"We are asking you to make it a priority to ensure that no woman is left behind and that the transparency act actually forces our employers to address the gap that exists. We agree that it has been discriminatory, and again, the group of people who are most affected are the people who can’t fight for themselves and can’t speak for themselves."
– Carol Mundley, Chair of the Provincial Women's Committee, deputation before the Standing Committee on Social Policy
Through the collective efforts of the Equal Pay Coalition, labour, and community groups, the government will be making some significant amendments to Bill 3 –the Pay Transparency Act. The Bill went through the final legislative hurdles yesterday and was passed. We can all count the legislation as a real win!
Amendments to the Bill were a result of direct efforts to mobilize around Ontario's pay transparency legislation. Labour and community activists across the province made their voices heard at the many actions on Equal Pay Day, through sending letters to the Premier and Ministry of Labour, through promoting the campaign #ShowUsTheMoney, and by making a strong case at the Standing Committee hearings on Bill 3. One of those strong cases was made by the Provincial Women's Committee who recently made a deputation before the Standing Committee on Social Policy.
The Pay Transparency Act is fundamental human rights legislation that is designed to ensure that employees know what the pay structure is in their workplaces, so that they can actually enforce their rights to equal pay. Especially in non-unionized workplaces, women can be disciplined and terminated for asking about pay or for sharing their own pay information, which makes it literally impossible to enforce your rights to equal pay. The Pay Transparency Act will ensure that employers disclose information about pay so that it will be possible to track where men and women are paid differently for doing the same job, where women are being concentrated in precarious work, concentrated in lower positions, or paid less.
Here is an overview of the key changes to the Pay Transparency Act:
- Rather than phasing in the law very slowly through regulations that would make it applicable to Ontario public service, employers with 500+ employees, employers with 250+ employees over the next five plus years, the bill was amended so that the law will apply immediately to all employers (public and private sectors) with 100+ employees. Beyond this, there is the power to make regulations so the law can be extended further to smaller employers
- The original bill would become effective on 1 January 2019 but it gave no timelines for action. Thanks to our collective efforts, the bill was amended to set out explicit deadlines for filing including that pay transparency reports must be filed annually; reports will be based on the calendar year; and employers with 250+ employees must file their first pay transparency report on 15 May 2020
- Employers with 100+ employees must file their first pay transparency report on 15 May 2021; This time frame has an valid logic. If the law becomes effective on 1 January 2019, the 2019 calendar year will be the first year in which employers have to be tracking the information for reporting purposes. Over that year, the government will develop the IT infrastructure for publishing the data and train compliance officers so that the system is fully operational in time for the first reports which will be filed 15 May 2020.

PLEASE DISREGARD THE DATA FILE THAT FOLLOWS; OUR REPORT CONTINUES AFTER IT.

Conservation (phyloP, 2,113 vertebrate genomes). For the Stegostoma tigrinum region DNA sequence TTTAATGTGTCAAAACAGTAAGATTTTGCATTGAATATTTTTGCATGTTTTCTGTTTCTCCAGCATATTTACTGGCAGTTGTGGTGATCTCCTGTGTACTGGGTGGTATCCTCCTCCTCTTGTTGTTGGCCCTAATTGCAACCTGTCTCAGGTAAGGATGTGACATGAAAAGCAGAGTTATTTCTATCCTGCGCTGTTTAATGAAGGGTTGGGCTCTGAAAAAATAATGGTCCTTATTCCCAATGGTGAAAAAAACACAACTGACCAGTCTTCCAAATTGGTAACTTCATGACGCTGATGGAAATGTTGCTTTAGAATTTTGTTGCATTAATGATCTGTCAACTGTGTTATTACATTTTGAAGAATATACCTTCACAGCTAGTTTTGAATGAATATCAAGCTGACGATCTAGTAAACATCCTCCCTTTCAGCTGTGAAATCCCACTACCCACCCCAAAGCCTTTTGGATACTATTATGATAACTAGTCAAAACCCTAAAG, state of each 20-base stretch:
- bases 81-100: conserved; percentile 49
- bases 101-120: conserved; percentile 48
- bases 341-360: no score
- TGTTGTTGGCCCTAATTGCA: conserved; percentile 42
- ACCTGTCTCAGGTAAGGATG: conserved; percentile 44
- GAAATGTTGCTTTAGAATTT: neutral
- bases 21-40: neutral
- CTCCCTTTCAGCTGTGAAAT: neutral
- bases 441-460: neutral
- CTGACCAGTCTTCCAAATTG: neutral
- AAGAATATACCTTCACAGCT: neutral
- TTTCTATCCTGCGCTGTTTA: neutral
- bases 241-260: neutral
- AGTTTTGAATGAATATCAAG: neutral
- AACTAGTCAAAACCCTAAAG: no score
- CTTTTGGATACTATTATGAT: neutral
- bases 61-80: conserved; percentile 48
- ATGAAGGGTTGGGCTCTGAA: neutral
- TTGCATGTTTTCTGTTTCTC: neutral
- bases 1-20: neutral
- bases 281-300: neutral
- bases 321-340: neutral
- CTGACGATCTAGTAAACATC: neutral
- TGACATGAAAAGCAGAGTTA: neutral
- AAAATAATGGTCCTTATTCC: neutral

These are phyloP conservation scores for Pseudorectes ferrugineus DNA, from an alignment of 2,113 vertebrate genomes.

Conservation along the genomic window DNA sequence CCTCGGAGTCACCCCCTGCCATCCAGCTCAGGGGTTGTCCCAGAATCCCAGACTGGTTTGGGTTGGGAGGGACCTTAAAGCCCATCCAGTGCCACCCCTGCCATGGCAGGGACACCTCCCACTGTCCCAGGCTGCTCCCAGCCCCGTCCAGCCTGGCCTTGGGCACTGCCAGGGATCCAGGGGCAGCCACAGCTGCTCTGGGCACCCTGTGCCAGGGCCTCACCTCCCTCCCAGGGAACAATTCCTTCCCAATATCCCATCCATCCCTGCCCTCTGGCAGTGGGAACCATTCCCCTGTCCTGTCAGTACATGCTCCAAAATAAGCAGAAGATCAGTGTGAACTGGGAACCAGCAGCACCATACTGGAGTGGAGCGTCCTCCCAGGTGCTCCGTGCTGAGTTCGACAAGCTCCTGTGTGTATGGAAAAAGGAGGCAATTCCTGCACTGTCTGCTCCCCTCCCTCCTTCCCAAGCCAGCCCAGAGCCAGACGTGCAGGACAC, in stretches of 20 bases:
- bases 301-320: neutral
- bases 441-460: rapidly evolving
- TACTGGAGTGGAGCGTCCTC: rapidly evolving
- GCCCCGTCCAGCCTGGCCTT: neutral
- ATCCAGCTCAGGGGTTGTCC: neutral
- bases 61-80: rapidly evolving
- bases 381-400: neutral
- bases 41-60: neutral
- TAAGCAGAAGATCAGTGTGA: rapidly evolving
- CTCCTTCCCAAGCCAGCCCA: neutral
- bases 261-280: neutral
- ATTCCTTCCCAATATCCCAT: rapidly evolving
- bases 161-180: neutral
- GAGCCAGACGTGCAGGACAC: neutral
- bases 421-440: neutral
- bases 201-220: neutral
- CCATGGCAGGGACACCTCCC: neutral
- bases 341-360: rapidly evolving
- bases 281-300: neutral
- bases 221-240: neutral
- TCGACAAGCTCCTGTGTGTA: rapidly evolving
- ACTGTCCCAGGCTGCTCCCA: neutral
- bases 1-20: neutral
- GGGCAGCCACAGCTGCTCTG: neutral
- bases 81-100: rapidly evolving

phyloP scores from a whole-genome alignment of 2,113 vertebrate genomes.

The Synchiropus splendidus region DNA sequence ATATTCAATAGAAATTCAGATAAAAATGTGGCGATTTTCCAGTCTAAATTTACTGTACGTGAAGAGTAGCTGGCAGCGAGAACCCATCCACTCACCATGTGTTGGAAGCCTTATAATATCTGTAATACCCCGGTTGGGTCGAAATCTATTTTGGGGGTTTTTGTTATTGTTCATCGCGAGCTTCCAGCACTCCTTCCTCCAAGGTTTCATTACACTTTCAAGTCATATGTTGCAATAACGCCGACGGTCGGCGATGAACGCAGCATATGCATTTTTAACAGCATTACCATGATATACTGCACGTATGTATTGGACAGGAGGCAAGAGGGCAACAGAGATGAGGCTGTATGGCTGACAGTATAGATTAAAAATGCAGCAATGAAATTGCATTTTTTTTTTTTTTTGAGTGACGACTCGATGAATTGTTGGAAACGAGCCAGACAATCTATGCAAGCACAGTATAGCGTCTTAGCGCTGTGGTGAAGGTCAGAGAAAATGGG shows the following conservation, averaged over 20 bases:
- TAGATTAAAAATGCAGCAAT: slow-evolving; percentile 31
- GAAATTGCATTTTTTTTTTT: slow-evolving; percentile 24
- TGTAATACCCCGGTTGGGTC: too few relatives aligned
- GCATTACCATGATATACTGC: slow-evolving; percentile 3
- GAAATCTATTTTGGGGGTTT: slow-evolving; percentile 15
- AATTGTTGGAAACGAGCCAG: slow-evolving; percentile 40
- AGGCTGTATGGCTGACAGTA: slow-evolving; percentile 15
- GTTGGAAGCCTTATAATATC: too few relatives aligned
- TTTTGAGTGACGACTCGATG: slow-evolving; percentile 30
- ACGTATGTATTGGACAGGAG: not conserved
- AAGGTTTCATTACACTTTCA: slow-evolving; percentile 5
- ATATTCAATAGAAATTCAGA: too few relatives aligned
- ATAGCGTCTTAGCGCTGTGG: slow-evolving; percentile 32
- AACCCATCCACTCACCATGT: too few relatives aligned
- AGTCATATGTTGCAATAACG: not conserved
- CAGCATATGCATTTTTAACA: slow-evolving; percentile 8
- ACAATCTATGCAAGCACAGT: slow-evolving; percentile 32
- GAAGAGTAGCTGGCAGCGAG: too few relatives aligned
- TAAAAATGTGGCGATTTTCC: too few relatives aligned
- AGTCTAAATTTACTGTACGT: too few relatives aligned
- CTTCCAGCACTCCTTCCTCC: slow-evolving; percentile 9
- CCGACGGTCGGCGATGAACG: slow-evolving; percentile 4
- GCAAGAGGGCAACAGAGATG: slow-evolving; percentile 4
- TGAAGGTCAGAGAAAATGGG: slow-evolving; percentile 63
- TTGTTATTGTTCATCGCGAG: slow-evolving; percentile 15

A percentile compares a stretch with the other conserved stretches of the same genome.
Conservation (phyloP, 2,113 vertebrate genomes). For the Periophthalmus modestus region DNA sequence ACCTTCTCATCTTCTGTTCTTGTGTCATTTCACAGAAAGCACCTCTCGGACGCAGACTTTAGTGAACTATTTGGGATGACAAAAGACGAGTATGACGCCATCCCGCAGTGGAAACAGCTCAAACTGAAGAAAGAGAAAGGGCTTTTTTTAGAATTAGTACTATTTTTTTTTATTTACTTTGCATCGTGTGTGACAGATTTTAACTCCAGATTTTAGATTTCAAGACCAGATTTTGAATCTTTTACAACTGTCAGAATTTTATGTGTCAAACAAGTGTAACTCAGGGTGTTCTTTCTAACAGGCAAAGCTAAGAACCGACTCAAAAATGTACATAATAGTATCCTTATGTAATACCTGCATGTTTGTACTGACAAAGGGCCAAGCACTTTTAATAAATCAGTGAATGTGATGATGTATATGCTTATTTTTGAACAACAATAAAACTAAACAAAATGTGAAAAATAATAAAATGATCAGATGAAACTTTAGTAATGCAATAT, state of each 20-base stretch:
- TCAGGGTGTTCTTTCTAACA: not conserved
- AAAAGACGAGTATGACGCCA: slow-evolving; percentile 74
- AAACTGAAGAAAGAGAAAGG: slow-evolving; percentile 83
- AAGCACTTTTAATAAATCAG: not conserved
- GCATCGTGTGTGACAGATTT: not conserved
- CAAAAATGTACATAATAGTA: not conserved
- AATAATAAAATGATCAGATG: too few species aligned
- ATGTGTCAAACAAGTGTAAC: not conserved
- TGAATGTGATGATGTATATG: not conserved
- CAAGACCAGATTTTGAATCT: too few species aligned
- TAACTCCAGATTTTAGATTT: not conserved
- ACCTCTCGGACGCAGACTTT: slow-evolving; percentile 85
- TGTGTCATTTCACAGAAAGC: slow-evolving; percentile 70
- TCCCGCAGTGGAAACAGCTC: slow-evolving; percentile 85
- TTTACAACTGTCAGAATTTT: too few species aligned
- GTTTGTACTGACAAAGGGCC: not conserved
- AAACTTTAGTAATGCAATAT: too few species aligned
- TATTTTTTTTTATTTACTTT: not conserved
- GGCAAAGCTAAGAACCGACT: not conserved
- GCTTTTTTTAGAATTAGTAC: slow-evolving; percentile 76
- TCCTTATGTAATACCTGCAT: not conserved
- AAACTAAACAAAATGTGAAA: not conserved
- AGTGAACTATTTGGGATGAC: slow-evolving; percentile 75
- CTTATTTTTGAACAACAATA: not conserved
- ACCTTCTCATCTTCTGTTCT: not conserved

- While Bill 3 originally allowed the government to make regulations to exempt employers from the law (as has happened to devastating effect with Employment Standards), the bill was amended to eliminate the power to make exemptions.
- Bill 3 also originally gave the Minister of Labour discretion about whether pay transparency reports would be made public, but the bill was amended so that the publication of pay transparency reports is mandatory.
- There was originally no purpose clause contained in Bill 3 – something that is very important when interpreting how the law is to be applied. Thanks to our efforts, the bill was amended to include a very strong purpose clause:
Purposes of the Act
3.1 The purposes of this Act are,
(a) to promote gender equality and equal opportunity in employment and in the workplace, including equality of compensation between women and men, through increased transparency of pay and workforce composition;
(b) to increase disclosure of inequities related to employment and compensation that women and other Ontarians may experience in the workplace to encourage the removal of such inequities to promote the full and equal participation of women and other groups in the workplace;
(c) to promote, amongst employers, the elimination of gender and other biases in hiring, promotion, employment status and pay practices;
(d) to support open dialogue and workplace consultation between employers and employees on issues concerning employment, compensation and equal opportunity; and
(e) to support economic growth through the advancement of equity in employment and in the workplace for women and other groups.